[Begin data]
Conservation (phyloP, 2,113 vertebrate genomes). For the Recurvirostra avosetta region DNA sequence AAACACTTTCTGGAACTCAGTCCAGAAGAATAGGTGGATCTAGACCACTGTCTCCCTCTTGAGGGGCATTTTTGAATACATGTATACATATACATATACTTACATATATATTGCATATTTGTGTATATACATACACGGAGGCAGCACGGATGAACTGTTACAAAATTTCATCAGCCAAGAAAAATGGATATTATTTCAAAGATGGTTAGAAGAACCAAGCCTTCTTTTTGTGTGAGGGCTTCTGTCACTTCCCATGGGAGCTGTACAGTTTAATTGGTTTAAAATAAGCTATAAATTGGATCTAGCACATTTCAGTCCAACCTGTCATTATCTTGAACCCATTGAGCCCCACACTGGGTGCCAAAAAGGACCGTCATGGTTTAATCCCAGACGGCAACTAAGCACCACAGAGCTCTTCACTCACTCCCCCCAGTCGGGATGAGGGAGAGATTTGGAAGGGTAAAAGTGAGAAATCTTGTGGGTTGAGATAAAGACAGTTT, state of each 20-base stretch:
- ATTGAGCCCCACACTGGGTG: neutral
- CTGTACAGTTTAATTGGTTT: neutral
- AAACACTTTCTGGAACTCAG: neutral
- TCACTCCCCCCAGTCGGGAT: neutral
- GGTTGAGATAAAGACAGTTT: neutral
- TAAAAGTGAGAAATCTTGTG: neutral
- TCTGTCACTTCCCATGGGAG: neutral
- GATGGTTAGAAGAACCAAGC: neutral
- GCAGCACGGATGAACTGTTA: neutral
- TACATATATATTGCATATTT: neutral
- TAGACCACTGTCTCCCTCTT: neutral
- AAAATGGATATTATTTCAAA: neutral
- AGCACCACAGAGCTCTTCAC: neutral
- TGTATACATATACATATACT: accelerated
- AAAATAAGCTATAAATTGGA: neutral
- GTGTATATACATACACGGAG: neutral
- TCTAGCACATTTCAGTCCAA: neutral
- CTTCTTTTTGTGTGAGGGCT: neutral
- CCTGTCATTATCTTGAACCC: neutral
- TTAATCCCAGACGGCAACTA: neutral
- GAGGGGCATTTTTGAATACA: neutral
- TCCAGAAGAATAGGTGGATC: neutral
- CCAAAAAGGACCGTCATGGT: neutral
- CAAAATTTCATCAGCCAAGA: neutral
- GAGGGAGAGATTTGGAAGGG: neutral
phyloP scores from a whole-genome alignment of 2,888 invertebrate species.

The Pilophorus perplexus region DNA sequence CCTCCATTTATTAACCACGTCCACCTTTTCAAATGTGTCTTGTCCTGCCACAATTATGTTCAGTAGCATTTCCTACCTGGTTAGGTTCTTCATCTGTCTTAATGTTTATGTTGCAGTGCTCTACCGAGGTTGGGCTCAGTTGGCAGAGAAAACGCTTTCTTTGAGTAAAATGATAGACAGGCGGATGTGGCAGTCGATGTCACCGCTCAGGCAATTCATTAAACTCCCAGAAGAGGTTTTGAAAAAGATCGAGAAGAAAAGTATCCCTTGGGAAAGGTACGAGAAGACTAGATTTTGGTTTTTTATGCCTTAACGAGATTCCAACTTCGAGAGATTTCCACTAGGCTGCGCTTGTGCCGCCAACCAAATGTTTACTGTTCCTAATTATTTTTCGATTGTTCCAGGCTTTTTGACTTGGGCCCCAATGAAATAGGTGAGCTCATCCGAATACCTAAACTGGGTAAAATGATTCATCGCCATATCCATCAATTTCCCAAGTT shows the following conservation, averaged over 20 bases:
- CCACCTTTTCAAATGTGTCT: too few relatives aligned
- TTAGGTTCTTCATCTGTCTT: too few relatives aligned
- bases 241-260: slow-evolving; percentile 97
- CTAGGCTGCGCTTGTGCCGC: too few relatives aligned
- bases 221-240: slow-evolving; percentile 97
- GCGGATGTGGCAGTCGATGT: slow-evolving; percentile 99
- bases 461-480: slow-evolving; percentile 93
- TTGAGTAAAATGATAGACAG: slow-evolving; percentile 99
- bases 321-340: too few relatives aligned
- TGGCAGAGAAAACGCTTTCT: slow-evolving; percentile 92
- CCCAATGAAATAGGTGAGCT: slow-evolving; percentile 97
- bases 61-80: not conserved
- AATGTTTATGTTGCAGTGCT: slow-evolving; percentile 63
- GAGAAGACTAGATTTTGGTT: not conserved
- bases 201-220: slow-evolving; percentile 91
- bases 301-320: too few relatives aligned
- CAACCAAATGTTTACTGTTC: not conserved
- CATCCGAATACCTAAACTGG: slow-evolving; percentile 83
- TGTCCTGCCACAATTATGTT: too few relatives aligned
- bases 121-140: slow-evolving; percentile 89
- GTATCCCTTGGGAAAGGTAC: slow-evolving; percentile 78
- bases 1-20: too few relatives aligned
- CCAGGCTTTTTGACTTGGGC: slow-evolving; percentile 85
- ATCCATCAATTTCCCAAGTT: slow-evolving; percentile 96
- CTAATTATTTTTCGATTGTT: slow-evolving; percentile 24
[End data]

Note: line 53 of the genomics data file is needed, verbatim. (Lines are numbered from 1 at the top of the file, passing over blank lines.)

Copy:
- CTAATTATTTTTCGATTGTT: slow-evolving; percentile 24